Taking a look at my recent blog posts, I have noticed that most of them relate to my own books. It’s been such a busy time that I’ve neglected to produce the type of blog posts that I used to write. I therefore decided to write a post that other authors and aspiring authors will hopefully find useful. However, if you would like to receive an update regarding my books, you are welcome to subscribe to my mailing list at: http://eepurl.com/CP6YP and I will send you a copy of my latest newsletter giving details of all my forthcoming new releases in digital and print as well as a price reduction on one of my existing books.
I’ve mentioned the Writers Bureau a few times previously, and I would certainly recommend their course to anybody thinking about writing as a career or as a way to earn extra income. But what if you want to become a writer without committing to a lengthy writing course? That’s when books aimed at writers can be useful. As well as studying with the Writers Bureau I have read several books for writers, which I still refer to either as ongoing reference books or to brush up on techniques. Here are a few I have found useful:
How to Write your First Novel by Sophie King
Sophie King has produced an excellent book here and, although it’s aimed at someone writing their first novel, it’s a good guide for any author. I re-read it to recap on a lot of the techniques I learnt on my writing course. Some of the topics it covers include: finding ideas, voice, plotting, creating characters, viewpoint dialogue, setting, show don’t tell etc. etc.
Writing a Novel and Getting Published by Nigel Watts
This is another good guide covering many of the topics in the previous book. However, the writing style is not as straightforward as that in the Sophie King book. I also found that not all of the chapters appealed to me, especially the one about the Eight-Point Arc as I find this type of novel writing too formulaic. It includes a useful chapter on marketing at the end of the book.
Creating Suspense in Fiction by John Paxton Sheriff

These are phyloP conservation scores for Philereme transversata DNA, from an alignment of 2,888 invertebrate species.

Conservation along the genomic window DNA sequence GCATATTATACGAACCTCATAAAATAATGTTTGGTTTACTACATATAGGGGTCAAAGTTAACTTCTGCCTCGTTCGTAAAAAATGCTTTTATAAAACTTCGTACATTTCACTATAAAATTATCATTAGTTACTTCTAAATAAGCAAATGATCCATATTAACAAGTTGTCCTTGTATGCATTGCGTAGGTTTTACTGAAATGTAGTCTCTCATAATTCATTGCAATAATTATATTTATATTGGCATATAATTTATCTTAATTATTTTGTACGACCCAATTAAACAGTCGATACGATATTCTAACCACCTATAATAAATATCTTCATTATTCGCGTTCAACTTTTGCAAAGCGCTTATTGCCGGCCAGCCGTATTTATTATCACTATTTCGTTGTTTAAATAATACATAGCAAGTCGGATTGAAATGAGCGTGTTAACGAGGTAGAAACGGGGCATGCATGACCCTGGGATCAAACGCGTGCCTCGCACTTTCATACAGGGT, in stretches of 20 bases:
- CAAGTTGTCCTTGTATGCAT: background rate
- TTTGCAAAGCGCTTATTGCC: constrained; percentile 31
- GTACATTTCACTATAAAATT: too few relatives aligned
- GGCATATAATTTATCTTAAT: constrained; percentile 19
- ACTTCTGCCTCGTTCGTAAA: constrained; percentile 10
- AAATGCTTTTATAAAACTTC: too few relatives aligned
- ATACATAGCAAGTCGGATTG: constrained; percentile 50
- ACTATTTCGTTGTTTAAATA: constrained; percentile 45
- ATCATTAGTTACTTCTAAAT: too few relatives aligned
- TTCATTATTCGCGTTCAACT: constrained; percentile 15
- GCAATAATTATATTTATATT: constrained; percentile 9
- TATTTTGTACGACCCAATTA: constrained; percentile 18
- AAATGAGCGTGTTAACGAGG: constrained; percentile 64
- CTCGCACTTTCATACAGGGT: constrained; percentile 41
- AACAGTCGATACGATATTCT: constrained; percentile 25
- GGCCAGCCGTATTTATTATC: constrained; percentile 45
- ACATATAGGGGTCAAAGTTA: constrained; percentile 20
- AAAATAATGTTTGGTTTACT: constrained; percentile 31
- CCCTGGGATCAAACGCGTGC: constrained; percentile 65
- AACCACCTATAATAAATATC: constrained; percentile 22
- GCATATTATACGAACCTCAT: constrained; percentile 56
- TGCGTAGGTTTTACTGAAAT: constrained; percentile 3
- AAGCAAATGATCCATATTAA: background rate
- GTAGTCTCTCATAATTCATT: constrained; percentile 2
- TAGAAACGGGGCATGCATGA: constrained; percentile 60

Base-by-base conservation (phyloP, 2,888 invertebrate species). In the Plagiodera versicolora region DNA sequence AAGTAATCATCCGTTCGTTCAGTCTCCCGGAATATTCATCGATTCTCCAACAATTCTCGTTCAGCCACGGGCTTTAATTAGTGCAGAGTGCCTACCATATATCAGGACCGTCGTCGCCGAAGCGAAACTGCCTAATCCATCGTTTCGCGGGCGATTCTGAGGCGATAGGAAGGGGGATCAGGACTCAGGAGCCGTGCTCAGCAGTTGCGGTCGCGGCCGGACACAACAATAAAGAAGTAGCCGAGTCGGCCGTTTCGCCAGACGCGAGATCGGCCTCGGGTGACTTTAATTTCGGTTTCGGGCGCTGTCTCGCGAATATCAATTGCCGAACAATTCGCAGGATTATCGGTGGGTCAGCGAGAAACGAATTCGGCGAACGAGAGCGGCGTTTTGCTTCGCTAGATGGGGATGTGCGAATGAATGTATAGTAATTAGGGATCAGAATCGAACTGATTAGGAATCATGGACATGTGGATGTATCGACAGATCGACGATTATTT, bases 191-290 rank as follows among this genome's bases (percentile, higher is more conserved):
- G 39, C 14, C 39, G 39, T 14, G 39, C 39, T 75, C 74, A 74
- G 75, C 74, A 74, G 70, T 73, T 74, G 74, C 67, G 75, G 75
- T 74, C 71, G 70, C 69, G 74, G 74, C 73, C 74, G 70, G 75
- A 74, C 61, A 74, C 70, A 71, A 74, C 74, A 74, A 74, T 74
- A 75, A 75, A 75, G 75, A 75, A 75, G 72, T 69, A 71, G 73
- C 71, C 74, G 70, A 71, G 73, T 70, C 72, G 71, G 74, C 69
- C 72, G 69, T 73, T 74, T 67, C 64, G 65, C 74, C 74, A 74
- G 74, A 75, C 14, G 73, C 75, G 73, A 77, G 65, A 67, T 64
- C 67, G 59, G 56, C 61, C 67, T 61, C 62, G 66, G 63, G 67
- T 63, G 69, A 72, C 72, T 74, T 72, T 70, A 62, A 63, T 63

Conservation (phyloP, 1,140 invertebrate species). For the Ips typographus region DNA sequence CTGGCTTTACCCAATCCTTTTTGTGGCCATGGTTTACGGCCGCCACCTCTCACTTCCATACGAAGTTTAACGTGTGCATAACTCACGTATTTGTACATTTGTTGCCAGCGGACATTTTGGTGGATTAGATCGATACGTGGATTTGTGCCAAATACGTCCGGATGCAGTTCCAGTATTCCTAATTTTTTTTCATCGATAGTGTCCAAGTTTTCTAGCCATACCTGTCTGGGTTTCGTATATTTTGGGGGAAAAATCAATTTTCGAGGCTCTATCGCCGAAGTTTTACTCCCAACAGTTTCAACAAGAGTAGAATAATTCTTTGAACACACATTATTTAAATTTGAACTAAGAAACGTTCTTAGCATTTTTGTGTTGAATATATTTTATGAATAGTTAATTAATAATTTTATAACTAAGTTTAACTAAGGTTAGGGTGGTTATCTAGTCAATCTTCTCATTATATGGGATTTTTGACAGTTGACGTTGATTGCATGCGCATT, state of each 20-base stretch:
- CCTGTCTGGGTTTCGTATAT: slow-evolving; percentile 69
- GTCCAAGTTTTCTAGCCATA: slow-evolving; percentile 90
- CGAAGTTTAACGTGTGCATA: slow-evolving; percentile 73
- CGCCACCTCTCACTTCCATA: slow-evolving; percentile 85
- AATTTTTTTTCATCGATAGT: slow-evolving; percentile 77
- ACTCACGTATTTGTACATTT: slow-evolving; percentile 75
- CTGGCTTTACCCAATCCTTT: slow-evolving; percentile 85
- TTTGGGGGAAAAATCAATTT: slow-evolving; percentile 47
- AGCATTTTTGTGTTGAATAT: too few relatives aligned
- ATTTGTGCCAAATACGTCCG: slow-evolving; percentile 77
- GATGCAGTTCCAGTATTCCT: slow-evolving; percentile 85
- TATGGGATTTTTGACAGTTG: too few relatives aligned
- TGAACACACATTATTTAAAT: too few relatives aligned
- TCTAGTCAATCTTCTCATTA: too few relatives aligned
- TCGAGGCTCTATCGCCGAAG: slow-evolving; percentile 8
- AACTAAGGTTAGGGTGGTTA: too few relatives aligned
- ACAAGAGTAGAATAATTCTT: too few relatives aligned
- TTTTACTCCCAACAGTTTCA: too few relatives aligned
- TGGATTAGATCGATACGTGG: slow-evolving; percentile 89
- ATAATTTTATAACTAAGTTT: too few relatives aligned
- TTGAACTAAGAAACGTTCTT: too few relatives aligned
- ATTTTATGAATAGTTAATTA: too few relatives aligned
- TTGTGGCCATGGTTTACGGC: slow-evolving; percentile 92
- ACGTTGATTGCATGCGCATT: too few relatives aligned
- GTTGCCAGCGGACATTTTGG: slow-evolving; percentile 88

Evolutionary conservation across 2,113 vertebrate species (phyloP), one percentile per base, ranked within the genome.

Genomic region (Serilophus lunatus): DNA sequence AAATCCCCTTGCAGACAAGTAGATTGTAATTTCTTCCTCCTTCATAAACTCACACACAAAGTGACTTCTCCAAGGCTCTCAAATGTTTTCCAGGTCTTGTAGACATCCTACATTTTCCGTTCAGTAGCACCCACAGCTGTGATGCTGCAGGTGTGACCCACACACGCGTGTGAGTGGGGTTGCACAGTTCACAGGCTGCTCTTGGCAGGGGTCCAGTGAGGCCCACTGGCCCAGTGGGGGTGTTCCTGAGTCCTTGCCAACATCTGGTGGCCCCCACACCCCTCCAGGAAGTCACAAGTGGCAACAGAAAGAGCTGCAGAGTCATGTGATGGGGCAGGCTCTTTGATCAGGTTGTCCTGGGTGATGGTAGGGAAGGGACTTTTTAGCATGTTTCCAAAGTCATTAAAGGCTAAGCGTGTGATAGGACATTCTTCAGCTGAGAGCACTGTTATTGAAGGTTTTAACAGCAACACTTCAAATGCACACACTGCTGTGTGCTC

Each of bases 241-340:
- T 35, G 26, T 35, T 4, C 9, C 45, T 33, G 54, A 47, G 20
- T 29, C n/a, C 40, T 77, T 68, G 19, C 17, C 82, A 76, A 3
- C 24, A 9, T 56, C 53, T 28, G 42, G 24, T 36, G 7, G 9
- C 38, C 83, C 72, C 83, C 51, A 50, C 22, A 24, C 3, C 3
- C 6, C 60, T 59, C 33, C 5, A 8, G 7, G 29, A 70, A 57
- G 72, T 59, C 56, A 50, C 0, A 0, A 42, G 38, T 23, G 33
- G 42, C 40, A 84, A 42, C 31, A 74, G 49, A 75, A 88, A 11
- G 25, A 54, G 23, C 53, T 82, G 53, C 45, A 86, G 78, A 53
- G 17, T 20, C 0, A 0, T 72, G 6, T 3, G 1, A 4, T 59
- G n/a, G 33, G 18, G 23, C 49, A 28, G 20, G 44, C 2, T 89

This is a really useful book, which takes you through the various ways in which you can create suspense in your novel including creating atmosphere, building suspense through the prologue and first chapter, foreshadowing, hooks, cliff-hangers, time-limits and much more. I’ve actually begun reading this for a second time, hence the bookmark. When you are immersed in a novel, it can be easy to forget about creating suspense so it’s always useful to have a recap.
Let’s Get Digital by David Gaughran
I read a Kindle version of this book at the start of my independent publishing journey and found it invaluable. It is relatively straightforward to publish online these days and this book provides a starting point to get your book out there. The author has also followed it up with two further books about how to market your book once you have published. It was through reading one of David Gaughran’s books that I learnt how to run a successful promotion on Amazon which, in turn, led to me being spotting by my publisher.
Roget’s Thesaurus (or any good thesaurus)
I remember being told by my English lit teacher back in my sixth form days that Roget’s Thesaurus was the best thesaurus available and a must for anyone studying A level English lit. I therefore invested in a copy and have had one ever since.
This thesaurus should be read in a particular way i.e. by looking up the word in the back and then following the numbered alternative, which best matches the word. For example, ‘enchanted’ is listed with four alternatives, all of which are adjectives: pleased, enamoured, bewitched and magical. If you are using the word to mean enamoured, for example, then you will find number 887 next to the word ‘enamoured’. In the front part of the book you would then go to the number 887 rather than page 887. There you will find a huge list of words that relate to the word ‘enamoured’.
I don’t use Roget’s all the time as I often want just a quick fix alternative word which I can find by either using MS Word or my other thesaurus by Collins. However, there are times when only Roget’s will do and it will often throw up ideas that you haven’t even considered. For anyone who loves words and their use and meanings, I would strongly recommend a copy of Roget’s Thesaurus.
Fowler’s Modern English Usage
I often use Fowler’s when I’m writing and want to check my grammar. It’s an excellent quick reference guide to grammar and invaluable to any writer.
I am sure that there are many more useful books on the market for aspiring or existing novelists but the above are just a few that I have personally found helpful.